Dispelling the Myths
Myth: Oilheat Is ExpensiveTruth: Oilheat Is Usually Less Expensive
As energy prices rise and fall in response to market forces, one energy source can enjoy a temporary price advantage. From 1992 through 2006, Oilheat was a better value than natural gas nearly every year in many states, including Massachusetts, Connecticut and New York. From 2006 to 2010, natural gas gained a price advantage in many states.
Some natural gas utilities are promoting fuel conversions on the basis that natural gas is a better value, but they do not mention that natural gas producers are aggressively seeking market expansion in other sectors. They are pursuing expanded use of natural gas in transportation and power generation while also seeking to increase exports of liquefied natural gas (LNG). The forces of supply and demand will likely cause oil and gas prices to equalize again in the near future.
The problem of volatile energy prices may continue in the years ahead, but it will likely affect all competing fuel types equally. Oilheat customers can work with their Oilheat companies to implement conservation measures, including the use of advanced, high-efficiency equipment that typically delivers a 35% reduction in fuel consumption.
Myth: Oilheat Is Bad for the EnvironmentTruth: Oilheat Is Clean and Might Soon Be the Cleanest Heating Fuel
While the natural gas industry is lobbying to fend off regulation of the environmentally harmful drilling practice known as hydrofracturing ("fracking" for short), the Oilheat industry is actively lobbying to use cleaner fuels. Oilheat dealers are working with regulators in many states to mandate the use of ultra-low sulfur Oilheat and clean, renewable biofuel blends.
Within a few years, most of the Oilheat sold in the U.S. will probably be a blend of ultra-low sulfur heating oil and renewable biofuel. Testing has shown that a blend containing 12% biofuel burns cleaner than natural gas, and natural gas industry further pollutes the atmosphere and aggravates global warming with its methane emissions.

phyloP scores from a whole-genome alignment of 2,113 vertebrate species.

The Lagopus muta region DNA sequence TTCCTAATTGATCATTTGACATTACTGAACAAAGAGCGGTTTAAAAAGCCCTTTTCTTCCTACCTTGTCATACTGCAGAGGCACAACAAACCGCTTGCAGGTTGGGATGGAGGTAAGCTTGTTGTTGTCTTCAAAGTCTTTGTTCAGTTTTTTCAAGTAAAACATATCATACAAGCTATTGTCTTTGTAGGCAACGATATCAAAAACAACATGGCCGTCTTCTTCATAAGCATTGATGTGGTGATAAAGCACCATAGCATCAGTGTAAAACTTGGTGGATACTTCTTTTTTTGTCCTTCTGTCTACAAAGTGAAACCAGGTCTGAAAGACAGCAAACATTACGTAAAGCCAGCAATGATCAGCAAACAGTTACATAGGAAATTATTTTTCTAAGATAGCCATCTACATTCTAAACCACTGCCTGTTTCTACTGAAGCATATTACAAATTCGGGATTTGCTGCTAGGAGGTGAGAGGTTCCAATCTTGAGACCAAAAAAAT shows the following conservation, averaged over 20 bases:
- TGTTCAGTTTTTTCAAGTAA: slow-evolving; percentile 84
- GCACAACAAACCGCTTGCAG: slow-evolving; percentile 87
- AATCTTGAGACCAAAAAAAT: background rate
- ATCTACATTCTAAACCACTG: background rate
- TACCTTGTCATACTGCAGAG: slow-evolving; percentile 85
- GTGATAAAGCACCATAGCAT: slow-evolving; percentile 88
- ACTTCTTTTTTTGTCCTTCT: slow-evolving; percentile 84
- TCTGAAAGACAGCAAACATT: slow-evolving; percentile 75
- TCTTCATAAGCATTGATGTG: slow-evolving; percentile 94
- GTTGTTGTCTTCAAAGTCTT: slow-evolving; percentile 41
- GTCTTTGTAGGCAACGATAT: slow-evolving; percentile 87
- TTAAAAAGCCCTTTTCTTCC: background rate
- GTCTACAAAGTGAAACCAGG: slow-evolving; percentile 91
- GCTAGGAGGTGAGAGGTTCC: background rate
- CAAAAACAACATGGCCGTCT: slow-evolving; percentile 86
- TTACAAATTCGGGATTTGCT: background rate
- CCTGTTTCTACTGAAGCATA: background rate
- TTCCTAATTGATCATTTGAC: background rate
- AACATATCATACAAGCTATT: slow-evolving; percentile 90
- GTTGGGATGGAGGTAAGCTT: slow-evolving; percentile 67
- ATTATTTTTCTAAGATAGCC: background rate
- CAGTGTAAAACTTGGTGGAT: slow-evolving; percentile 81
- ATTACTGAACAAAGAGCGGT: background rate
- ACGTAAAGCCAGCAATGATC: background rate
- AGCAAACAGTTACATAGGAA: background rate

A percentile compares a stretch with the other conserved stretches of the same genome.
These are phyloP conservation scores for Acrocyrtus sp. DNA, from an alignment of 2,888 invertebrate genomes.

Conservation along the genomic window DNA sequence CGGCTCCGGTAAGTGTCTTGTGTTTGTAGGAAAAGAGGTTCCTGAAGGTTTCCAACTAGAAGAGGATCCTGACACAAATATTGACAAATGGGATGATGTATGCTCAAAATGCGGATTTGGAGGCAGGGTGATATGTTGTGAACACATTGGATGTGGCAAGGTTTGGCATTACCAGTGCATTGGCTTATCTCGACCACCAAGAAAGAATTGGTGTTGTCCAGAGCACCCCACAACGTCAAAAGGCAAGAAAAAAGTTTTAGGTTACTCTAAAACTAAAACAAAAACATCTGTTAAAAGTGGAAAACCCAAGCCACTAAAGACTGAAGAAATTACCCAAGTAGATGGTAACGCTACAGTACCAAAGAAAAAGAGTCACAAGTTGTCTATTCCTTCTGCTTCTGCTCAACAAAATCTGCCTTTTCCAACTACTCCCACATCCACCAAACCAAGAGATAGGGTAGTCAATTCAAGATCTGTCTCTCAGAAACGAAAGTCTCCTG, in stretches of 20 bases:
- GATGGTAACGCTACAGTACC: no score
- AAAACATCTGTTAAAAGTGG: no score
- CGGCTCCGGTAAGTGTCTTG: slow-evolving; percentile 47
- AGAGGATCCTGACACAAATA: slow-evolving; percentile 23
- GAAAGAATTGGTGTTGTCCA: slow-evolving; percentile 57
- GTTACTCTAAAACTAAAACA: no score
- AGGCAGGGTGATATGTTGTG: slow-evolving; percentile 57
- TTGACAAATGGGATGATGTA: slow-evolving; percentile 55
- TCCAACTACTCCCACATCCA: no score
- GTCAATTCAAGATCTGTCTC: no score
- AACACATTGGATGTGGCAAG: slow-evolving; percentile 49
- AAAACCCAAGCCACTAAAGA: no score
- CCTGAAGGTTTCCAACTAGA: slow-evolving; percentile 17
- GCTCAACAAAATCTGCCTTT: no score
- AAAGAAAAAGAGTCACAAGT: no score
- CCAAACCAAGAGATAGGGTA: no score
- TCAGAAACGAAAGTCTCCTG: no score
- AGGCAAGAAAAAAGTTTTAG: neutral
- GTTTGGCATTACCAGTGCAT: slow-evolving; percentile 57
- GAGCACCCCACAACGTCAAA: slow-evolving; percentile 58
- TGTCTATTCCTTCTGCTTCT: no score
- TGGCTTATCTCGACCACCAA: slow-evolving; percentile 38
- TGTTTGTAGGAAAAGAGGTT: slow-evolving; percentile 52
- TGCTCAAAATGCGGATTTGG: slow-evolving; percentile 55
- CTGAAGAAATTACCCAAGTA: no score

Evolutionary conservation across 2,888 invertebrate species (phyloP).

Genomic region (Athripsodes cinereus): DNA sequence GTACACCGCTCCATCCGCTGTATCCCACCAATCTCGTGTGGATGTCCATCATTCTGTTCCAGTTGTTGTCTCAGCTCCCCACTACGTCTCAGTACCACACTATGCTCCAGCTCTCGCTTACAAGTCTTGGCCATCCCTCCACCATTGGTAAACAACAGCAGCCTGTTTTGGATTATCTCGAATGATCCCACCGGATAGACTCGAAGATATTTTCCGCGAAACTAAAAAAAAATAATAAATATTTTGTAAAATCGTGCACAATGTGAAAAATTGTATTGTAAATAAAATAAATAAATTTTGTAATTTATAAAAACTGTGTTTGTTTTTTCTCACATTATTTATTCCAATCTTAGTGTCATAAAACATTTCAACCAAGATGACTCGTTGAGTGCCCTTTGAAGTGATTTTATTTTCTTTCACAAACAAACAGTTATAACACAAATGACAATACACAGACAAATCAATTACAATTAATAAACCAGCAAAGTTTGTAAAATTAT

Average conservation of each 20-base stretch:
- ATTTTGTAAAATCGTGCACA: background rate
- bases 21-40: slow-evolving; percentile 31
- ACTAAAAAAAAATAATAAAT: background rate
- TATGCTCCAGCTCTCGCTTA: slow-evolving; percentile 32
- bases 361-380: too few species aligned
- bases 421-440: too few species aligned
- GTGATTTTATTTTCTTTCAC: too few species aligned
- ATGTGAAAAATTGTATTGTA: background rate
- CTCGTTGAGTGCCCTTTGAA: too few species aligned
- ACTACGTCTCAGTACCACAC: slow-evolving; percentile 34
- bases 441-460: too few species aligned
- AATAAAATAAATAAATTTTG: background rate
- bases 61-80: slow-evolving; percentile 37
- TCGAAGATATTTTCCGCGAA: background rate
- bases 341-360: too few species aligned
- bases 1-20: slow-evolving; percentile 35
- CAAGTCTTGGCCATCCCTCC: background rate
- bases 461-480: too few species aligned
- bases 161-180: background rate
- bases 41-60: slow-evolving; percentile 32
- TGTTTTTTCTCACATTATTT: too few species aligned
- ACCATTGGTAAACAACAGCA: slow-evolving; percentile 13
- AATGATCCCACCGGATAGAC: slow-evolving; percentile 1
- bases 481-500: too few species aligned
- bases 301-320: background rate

Myth: Oilheat Is DangerousTruth: Oilheat Is Exceptionally Safe
There are very important differences in the safety risks for different petroleum products, and Oilheat is on the safe end of the spectrum. It does not ignite at room temperature, and it is safely stored inside a durable tank on your property, where it poses no safety risk.
Oilheat is nothing like gasoline or natural gas. Gasoline is formulated to ignite easily, and natural gas is a flammable gas that can cause large explosions. If a leak forms in a natural gas pipe, fitting or appliance, natural gas can become concentrated in a home. If ignited, it can cause an explosion powerful enough to level the home. Natural gas is the cause of numerous explosions every year, including a blast in San Bruno, Calif., in 2010 that killed eight people and damaged or destroyed 55 homes.
Myth: The Oil Supply Is Running OutTruth: There Is Lots of Oil, Including Non-Fossil Oil
The supply of fossil fuels such as oil and natural gas may be limited, but there is no end in sight for the world's oil supply. In fact, exploration has yielded several important oil finds in the U.S. in recent years that raise the hope of increased domestic supply.
Contrary to popular belief, the U.S. draws only a portion of its oil imports from the Middle East. Only one of the top six international suppliers of oil to the U.S. is in that region (Saudi Arabia), and our largest supplier is Canada.